If you are interested in the origins and history of serendipity, I recommend The Travels and Adventures of Serendipity. Written in the 1950s by already-eminent sociologist Robert Merton and Elinor Barber, the book — though occasionally and most tantalizingly cited — was intentionally never published. This is all the more curious because it so remarkably anticipated subsequent battles over research and funding — many of which centred on the role of serendipity in science. Finally, shortly after his ninety-first birthday, following Barber’s death and preceding his own by but a little, Merton agreed to expand and publish this major work.

Also recommended is Lennart Björneborn’s paper Three key affordances for serendipity: Toward a framework connecting environmental and personal factors in serendipitous encounters, published in Journal of Documentation (Vol. 73 Issue: 5, pp.1053–1081, October 2017).

And finally, The Secret of Buckminster Fuller’s World-Changing Ideas Was Serendipity, an interview with the writer and artist Jonathon Keats. Keats is the author of You Belong to the Universe about Richard Buckminster Fuller, whose significance can be summed up in the unwieldy title he gave himself: “comprehensive anticipatory design scientist.”

“We should stop teaching knowledge”

The idea that we can stop teaching knowledge because everything can be Googled is absurd, says cultural sociologist Ruben Jacobs.

In his article for Brainwash, an initiative of Human en The School of Life, he refers to a Meet the Leader Sessions at the World Economic Forum in Davos, January 2018. During this session, Alibaba’s flamboyant founder, Jack Ma, talked about the challenges of our time, including, of course, the future of education. According to Ma, “The knowledge-based approach of 200 years ago would fail our kids, who would never be able to compete with machines. Children should be taught soft skills like independent thinking, values and team-work. We should stop teaching knowledge.”

Apart from the hollow ‘the robots will take over everything’ rhetoric, Jacobs finds Ma’s last remark, that “We should stop teaching knowledge,” utterly bizarre and misguided. “How does Mr Ma think we can teach ‘independent thinking’ and ‘values’ without incorporating our knowledge about the history of thinking and morality?,” Jacobs wonders. “How does Mr Ma want to teach young people to think for themselves if they have no clue whatsoever about what it is they should learn to think independently? There isn’t much to learn in an ‘empty space.’”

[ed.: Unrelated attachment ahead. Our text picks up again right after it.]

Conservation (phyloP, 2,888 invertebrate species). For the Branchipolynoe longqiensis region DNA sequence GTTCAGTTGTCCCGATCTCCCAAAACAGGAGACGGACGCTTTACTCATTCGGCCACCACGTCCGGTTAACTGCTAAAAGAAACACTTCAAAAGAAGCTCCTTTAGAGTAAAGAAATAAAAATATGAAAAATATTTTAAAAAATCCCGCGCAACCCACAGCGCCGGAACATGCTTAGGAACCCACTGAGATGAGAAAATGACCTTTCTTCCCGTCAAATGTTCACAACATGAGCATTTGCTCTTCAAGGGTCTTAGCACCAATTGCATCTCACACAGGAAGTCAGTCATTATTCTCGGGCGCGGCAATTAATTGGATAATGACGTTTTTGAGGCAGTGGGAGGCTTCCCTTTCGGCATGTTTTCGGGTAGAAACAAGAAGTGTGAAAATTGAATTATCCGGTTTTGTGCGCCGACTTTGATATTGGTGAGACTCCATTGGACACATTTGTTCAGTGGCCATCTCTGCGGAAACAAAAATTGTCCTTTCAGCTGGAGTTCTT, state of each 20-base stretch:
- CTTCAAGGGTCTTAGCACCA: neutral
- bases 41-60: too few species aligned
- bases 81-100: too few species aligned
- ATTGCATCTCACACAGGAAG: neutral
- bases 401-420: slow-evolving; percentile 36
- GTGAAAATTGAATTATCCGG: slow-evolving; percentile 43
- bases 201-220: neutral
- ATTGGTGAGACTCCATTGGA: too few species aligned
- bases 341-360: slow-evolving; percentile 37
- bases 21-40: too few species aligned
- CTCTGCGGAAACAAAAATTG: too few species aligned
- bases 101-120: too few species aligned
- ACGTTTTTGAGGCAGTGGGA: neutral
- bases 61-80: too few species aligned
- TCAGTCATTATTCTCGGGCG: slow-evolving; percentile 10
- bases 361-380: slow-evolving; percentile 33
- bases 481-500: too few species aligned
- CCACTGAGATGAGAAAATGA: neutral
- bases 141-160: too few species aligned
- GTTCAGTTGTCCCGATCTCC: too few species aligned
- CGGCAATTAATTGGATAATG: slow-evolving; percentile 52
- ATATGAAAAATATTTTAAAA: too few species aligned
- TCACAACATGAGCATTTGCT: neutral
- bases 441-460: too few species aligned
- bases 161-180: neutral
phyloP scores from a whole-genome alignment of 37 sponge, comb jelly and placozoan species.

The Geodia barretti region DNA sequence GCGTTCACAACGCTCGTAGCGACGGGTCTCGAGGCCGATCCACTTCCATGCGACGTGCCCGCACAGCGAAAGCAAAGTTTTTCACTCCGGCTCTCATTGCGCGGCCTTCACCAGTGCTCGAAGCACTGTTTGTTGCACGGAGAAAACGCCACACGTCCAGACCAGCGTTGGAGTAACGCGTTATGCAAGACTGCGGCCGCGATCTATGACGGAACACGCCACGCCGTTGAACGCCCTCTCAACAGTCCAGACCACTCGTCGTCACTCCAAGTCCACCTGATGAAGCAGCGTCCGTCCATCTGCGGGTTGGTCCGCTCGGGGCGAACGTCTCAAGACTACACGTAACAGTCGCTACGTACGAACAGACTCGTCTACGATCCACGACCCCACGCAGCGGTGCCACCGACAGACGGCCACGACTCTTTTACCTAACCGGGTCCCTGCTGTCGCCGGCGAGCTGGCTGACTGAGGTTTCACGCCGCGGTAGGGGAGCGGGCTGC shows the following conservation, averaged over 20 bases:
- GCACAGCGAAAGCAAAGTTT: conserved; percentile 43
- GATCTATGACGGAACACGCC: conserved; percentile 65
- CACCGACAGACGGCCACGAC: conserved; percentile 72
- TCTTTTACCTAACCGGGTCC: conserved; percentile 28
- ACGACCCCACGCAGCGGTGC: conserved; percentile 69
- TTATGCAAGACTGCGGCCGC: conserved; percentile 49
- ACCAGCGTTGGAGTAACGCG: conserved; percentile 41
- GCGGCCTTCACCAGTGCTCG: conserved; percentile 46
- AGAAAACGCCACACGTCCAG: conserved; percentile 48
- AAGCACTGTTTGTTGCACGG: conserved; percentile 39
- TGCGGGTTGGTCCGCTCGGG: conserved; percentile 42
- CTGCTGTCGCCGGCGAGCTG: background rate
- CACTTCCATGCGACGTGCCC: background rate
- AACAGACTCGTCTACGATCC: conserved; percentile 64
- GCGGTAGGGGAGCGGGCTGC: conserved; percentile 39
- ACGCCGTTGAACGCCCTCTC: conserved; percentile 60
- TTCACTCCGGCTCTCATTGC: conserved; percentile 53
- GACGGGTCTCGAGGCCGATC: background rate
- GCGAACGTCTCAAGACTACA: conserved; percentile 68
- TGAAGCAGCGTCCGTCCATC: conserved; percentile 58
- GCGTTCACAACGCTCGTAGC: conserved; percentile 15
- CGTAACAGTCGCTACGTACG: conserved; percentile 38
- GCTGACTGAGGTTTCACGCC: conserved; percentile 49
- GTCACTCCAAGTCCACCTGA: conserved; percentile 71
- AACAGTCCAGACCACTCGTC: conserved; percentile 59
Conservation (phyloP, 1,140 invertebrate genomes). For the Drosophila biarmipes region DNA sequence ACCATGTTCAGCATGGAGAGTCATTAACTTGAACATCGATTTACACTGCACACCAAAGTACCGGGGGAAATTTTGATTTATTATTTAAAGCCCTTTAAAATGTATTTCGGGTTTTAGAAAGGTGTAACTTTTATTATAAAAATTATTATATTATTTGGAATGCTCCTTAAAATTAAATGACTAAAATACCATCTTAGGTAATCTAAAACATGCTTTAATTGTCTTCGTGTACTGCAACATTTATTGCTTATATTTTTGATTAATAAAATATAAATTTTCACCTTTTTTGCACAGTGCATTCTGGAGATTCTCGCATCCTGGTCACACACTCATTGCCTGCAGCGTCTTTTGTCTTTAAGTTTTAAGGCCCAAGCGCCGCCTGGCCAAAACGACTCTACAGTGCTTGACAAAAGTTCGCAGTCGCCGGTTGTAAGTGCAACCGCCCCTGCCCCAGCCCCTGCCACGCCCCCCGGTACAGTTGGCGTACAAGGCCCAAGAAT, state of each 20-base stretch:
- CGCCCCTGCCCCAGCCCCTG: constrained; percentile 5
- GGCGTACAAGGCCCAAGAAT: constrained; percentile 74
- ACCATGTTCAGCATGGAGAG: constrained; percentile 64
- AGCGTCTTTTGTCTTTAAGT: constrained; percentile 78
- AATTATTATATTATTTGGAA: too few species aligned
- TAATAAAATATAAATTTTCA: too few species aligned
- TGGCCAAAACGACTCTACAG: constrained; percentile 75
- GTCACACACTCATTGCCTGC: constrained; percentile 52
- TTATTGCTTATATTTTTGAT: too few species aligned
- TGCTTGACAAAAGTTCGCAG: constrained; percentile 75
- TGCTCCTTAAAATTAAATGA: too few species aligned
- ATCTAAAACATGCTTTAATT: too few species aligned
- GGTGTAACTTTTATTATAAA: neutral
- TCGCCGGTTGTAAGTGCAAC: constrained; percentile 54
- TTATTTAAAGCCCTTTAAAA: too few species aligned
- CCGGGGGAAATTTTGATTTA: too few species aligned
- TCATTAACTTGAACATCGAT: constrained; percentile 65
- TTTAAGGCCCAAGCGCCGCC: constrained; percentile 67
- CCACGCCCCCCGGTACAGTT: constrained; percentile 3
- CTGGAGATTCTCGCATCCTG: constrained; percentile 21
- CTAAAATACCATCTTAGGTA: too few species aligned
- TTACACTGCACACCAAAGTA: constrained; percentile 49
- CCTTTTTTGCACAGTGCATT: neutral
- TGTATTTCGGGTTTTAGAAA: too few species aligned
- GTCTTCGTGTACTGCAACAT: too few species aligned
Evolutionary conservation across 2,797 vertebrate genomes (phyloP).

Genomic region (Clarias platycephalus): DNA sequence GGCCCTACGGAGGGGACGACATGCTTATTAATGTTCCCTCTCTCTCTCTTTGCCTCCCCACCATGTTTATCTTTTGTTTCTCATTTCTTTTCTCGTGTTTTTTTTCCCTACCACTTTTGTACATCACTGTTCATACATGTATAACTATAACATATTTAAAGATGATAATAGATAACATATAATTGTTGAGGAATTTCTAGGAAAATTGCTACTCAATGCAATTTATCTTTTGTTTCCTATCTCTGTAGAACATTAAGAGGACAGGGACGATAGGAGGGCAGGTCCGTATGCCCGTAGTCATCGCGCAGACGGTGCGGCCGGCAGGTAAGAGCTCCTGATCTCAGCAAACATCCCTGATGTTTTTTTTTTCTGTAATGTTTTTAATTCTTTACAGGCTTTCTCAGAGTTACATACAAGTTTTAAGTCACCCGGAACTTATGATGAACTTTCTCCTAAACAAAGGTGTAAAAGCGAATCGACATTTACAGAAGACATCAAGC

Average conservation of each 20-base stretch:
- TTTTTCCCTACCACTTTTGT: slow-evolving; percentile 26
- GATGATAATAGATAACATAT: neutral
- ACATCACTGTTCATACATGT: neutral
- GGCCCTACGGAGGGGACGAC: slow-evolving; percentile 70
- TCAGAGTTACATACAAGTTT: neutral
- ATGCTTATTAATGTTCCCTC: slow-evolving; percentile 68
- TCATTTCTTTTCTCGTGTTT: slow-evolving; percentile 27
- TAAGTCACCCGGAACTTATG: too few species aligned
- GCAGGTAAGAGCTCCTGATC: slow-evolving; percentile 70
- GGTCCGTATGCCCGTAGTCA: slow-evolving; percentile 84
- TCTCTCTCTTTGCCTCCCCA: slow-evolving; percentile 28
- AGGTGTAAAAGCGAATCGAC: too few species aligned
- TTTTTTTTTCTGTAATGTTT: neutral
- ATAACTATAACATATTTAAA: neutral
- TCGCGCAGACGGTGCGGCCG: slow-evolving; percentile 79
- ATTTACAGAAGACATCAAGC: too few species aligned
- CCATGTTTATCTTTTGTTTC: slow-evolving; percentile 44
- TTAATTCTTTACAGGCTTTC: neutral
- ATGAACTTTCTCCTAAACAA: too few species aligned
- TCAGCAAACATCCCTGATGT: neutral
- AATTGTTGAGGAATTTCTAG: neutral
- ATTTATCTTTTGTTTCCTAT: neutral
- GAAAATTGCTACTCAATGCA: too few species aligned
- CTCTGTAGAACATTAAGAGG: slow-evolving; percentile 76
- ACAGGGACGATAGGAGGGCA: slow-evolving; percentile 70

Ma’s approach illustrates how many people, including our governments, view the role and purpose of education as nothing more than teaching skills and competencies. The transfer of knowledge is seen as something old-fashioned, out of date, in times when knowledge is abundant and can easily be ‘Googled.’ Instead, education should focus on ‘learning how to learn,’ better known as ‘21st-century skills.’

“We should stop teaching knowledge,” said Alibaba founder Jack Ma during a Meet the Leader Sessions at the World Economic Forum in Davos, January 2018.

Jacobs doesn’t object these 21st-century skills, but he feels it is fundamentally wrong to suppose they can be learned without specific knowledge. As the famous French chemist, Louis Pasteur, wrote, “Chance favors invention only for minds prepared for discoveries by patient study and persevering efforts.”

In Critical Thinking: Why Is It So Hard to Teach?, the cognitive psychologist Daniel Willingham notes, “After more than 20 years of lamentation, exhortation, and little improvement, maybe it’s time to ask a fundamental question: Can critical thinking actually be taught? Decades of cognitive research point to a disappointing answer: not really. People who have sought to teach critical thinking have assumed that it is a skill, like riding a bicycle, and that, like other skills, once you learn it, you can apply it in any situation. Research from cognitive science shows that thinking is not that sort of skill. The processes of thinking are intertwined with the content of thought (that is, domain knowledge). Thus, if you remind a student to ‘look at an issue from multiple perspectives’ often enough, he will learn that he ought to do so, but if he doesn’t know much about an issue, he can’t think about it from multiple perspectives. You can teach students maxims about how they ought to think, but without background knowledge and practice, they probably will not be able to implement the advice they memorize. Just as it makes no sense to try to teach factual content without giving students opportunities to practice using it, it also makes no sense to try to teach critical thinking devoid of factual content.”

According to Jacobs, people won’t spontaneously question the assumptions which form the basis of their thinking — they won’t look at a problem from diverse angles, neither will they challenge their knowledge of ‘reality.’ They will only do so if knowledge is transferred. “You won’t be able to understand the significance of the words in a letter written by a Jewish person in hiding if you are unfamiliar with the social context of the Second World War.” Jacobs writes. “In other words,” he adds, “you can’t teach ‘generic’ and ‘knowledge free’ skills if these aren’t embedded within the context of domain-specific and relevant.”

So, 21st-century skills, yes, but not without 21st-century knowledge.

The consumer/citizen contrast